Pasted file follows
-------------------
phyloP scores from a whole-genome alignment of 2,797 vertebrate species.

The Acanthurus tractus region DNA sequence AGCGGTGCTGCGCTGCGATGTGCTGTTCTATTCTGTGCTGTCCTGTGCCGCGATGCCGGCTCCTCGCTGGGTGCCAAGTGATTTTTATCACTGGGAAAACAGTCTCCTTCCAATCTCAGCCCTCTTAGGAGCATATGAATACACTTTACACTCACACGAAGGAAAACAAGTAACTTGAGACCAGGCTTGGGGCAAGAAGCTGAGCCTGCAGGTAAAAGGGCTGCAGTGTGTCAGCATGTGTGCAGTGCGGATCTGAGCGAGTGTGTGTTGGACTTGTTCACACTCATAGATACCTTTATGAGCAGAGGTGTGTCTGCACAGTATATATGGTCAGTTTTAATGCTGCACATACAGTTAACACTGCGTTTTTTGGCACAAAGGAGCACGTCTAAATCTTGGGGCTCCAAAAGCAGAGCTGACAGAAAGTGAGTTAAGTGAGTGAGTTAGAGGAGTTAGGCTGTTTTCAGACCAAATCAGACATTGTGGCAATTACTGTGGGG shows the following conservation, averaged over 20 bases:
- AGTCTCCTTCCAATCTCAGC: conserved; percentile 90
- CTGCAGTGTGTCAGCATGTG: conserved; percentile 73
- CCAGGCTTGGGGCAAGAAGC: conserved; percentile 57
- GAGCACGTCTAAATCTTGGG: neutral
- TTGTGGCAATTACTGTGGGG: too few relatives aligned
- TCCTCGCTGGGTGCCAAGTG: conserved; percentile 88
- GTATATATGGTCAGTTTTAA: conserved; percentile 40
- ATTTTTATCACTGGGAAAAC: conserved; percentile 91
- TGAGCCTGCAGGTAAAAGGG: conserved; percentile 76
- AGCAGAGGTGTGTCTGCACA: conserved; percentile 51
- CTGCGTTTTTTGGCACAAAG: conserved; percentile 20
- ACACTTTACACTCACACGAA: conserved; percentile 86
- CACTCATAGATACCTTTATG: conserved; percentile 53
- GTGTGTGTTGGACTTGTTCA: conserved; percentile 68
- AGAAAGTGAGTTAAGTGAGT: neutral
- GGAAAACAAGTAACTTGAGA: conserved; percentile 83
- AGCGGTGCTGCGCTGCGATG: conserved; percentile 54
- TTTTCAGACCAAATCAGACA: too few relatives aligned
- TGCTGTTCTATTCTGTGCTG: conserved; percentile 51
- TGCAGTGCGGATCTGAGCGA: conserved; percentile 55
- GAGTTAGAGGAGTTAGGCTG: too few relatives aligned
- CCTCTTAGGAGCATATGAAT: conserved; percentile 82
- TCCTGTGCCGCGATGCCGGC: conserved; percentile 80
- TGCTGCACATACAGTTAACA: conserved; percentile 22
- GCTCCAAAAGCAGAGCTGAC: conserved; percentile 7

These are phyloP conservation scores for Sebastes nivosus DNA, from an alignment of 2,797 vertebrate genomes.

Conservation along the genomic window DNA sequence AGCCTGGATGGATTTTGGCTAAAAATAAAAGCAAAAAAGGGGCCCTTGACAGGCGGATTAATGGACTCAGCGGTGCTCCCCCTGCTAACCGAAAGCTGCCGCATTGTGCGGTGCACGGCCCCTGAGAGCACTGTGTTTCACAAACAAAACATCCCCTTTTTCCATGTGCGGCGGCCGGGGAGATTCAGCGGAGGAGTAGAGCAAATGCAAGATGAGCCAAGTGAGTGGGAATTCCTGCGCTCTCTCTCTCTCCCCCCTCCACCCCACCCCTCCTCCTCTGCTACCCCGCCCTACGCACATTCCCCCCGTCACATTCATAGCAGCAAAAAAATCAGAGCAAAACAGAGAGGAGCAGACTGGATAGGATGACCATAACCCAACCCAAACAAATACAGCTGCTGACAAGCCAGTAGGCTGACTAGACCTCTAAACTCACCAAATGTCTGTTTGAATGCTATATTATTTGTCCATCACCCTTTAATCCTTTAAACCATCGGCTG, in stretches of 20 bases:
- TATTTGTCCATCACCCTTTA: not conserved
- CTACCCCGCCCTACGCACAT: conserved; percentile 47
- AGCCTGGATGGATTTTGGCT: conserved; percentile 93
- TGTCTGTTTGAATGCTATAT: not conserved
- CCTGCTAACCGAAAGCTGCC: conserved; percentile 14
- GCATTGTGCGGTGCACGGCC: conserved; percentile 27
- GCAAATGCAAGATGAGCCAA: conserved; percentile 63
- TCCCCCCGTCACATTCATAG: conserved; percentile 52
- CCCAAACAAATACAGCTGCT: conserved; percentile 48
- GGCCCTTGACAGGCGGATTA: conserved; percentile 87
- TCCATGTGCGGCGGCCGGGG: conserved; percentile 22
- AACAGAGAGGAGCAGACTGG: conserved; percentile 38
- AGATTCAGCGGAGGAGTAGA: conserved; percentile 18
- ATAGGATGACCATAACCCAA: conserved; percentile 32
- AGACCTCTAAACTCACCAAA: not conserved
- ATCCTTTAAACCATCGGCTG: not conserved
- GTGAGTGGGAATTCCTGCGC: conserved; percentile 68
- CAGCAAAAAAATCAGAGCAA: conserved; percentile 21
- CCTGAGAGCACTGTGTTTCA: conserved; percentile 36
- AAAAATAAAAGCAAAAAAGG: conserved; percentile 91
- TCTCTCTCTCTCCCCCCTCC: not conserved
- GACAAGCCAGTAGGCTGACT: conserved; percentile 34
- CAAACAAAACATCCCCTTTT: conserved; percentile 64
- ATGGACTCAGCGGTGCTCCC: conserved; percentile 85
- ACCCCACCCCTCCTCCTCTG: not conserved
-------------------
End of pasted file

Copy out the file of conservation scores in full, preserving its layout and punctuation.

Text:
phyloP scores from a whole-genome alignment of 2,797 vertebrate species.

The Acanthurus tractus region DNA sequence AGCGGTGCTGCGCTGCGATGTGCTGTTCTATTCTGTGCTGTCCTGTGCCGCGATGCCGGCTCCTCGCTGGGTGCCAAGTGATTTTTATCACTGGGAAAACAGTCTCCTTCCAATCTCAGCCCTCTTAGGAGCATATGAATACACTTTACACTCACACGAAGGAAAACAAGTAACTTGAGACCAGGCTTGGGGCAAGAAGCTGAGCCTGCAGGTAAAAGGGCTGCAGTGTGTCAGCATGTGTGCAGTGCGGATCTGAGCGAGTGTGTGTTGGACTTGTTCACACTCATAGATACCTTTATGAGCAGAGGTGTGTCTGCACAGTATATATGGTCAGTTTTAATGCTGCACATACAGTTAACACTGCGTTTTTTGGCACAAAGGAGCACGTCTAAATCTTGGGGCTCCAAAAGCAGAGCTGACAGAAAGTGAGTTAAGTGAGTGAGTTAGAGGAGTTAGGCTGTTTTCAGACCAAATCAGACATTGTGGCAATTACTGTGGGG shows the following conservation, averaged over 20 bases:
- AGTCTCCTTCCAATCTCAGC: conserved; percentile 90
- CTGCAGTGTGTCAGCATGTG: conserved; percentile 73
- CCAGGCTTGGGGCAAGAAGC: conserved; percentile 57
- GAGCACGTCTAAATCTTGGG: neutral
- TTGTGGCAATTACTGTGGGG: too few relatives aligned
- TCCTCGCTGGGTGCCAAGTG: conserved; percentile 88
- GTATATATGGTCAGTTTTAA: conserved; percentile 40
- ATTTTTATCACTGGGAAAAC: conserved; percentile 91
- TGAGCCTGCAGGTAAAAGGG: conserved; percentile 76
- AGCAGAGGTGTGTCTGCACA: conserved; percentile 51
- CTGCGTTTTTTGGCACAAAG: conserved; percentile 20
- ACACTTTACACTCACACGAA: conserved; percentile 86
- CACTCATAGATACCTTTATG: conserved; percentile 53
- GTGTGTGTTGGACTTGTTCA: conserved; percentile 68
- AGAAAGTGAGTTAAGTGAGT: neutral
- GGAAAACAAGTAACTTGAGA: conserved; percentile 83
- AGCGGTGCTGCGCTGCGATG: conserved; percentile 54
- TTTTCAGACCAAATCAGACA: too few relatives aligned
- TGCTGTTCTATTCTGTGCTG: conserved; percentile 51
- TGCAGTGCGGATCTGAGCGA: conserved; percentile 55
- GAGTTAGAGGAGTTAGGCTG: too few relatives aligned
- CCTCTTAGGAGCATATGAAT: conserved; percentile 82
- TCCTGTGCCGCGATGCCGGC: conserved; percentile 80
- TGCTGCACATACAGTTAACA: conserved; percentile 22
- GCTCCAAAAGCAGAGCTGAC: conserved; percentile 7

These are phyloP conservation scores for Sebastes nivosus DNA, from an alignment of 2,797 vertebrate genomes.

Conservation along the genomic window DNA sequence AGCCTGGATGGATTTTGGCTAAAAATAAAAGCAAAAAAGGGGCCCTTGACAGGCGGATTAATGGACTCAGCGGTGCTCCCCCTGCTAACCGAAAGCTGCCGCATTGTGCGGTGCACGGCCCCTGAGAGCACTGTGTTTCACAAACAAAACATCCCCTTTTTCCATGTGCGGCGGCCGGGGAGATTCAGCGGAGGAGTAGAGCAAATGCAAGATGAGCCAAGTGAGTGGGAATTCCTGCGCTCTCTCTCTCTCCCCCCTCCACCCCACCCCTCCTCCTCTGCTACCCCGCCCTACGCACATTCCCCCCGTCACATTCATAGCAGCAAAAAAATCAGAGCAAAACAGAGAGGAGCAGACTGGATAGGATGACCATAACCCAACCCAAACAAATACAGCTGCTGACAAGCCAGTAGGCTGACTAGACCTCTAAACTCACCAAATGTCTGTTTGAATGCTATATTATTTGTCCATCACCCTTTAATCCTTTAAACCATCGGCTG, in stretches of 20 bases:
- TATTTGTCCATCACCCTTTA: not conserved
- CTACCCCGCCCTACGCACAT: conserved; percentile 47
- AGCCTGGATGGATTTTGGCT: conserved; percentile 93
- TGTCTGTTTGAATGCTATAT: not conserved
- CCTGCTAACCGAAAGCTGCC: conserved; percentile 14
- GCATTGTGCGGTGCACGGCC: conserved; percentile 27
- GCAAATGCAAGATGAGCCAA: conserved; percentile 63
- TCCCCCCGTCACATTCATAG: conserved; percentile 52
- CCCAAACAAATACAGCTGCT: conserved; percentile 48
- GGCCCTTGACAGGCGGATTA: conserved; percentile 87
- TCCATGTGCGGCGGCCGGGG: conserved; percentile 22
- AACAGAGAGGAGCAGACTGG: conserved; percentile 38
- AGATTCAGCGGAGGAGTAGA: conserved; percentile 18
- ATAGGATGACCATAACCCAA: conserved; percentile 32
- AGACCTCTAAACTCACCAAA: not conserved
- ATCCTTTAAACCATCGGCTG: not conserved
- GTGAGTGGGAATTCCTGCGC: conserved; percentile 68
- CAGCAAAAAAATCAGAGCAA: conserved; percentile 21
- CCTGAGAGCACTGTGTTTCA: conserved; percentile 36
- AAAAATAAAAGCAAAAAAGG: conserved; percentile 91
- TCTCTCTCTCTCCCCCCTCC: not conserved
- GACAAGCCAGTAGGCTGACT: conserved; percentile 34
- CAAACAAAACATCCCCTTTT: conserved; percentile 64
- ATGGACTCAGCGGTGCTCCC: conserved; percentile 85
- ACCCCACCCCTCCTCCTCTG: not conserved